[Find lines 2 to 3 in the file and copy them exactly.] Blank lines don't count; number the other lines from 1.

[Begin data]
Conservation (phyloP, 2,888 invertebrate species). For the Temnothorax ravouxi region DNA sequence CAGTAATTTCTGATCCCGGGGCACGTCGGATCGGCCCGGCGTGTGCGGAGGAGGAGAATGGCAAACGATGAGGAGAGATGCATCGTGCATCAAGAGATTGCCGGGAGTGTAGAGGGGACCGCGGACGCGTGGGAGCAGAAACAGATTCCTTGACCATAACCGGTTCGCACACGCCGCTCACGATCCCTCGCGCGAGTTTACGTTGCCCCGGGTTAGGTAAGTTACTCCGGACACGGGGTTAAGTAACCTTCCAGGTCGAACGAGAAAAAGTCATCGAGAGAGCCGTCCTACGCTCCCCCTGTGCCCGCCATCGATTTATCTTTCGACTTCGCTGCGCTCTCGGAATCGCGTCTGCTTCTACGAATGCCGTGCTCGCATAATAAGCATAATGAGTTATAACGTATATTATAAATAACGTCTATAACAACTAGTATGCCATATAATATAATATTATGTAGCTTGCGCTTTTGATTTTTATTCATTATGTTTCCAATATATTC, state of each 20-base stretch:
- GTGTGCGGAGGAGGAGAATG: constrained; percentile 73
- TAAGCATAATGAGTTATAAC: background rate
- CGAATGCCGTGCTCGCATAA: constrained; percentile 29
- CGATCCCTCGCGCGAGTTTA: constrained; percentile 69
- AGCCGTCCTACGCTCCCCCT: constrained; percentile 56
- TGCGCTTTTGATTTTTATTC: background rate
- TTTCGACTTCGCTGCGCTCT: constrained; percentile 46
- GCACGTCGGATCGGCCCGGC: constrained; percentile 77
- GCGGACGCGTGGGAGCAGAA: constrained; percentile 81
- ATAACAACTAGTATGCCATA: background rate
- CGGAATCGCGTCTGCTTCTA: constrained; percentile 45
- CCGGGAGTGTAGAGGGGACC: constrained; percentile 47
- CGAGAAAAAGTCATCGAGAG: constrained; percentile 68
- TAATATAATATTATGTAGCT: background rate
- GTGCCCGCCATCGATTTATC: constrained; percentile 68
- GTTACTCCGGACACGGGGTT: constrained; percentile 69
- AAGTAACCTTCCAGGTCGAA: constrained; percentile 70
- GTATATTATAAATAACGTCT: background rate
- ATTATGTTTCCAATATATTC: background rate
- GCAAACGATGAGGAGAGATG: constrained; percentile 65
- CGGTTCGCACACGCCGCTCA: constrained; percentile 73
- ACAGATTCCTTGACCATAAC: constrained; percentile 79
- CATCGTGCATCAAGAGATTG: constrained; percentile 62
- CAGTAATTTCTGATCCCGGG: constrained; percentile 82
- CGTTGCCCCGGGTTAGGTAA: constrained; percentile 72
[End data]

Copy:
- GTGTGCGGAGGAGGAGAATG: constrained; percentile 73
- TAAGCATAATGAGTTATAAC: background rate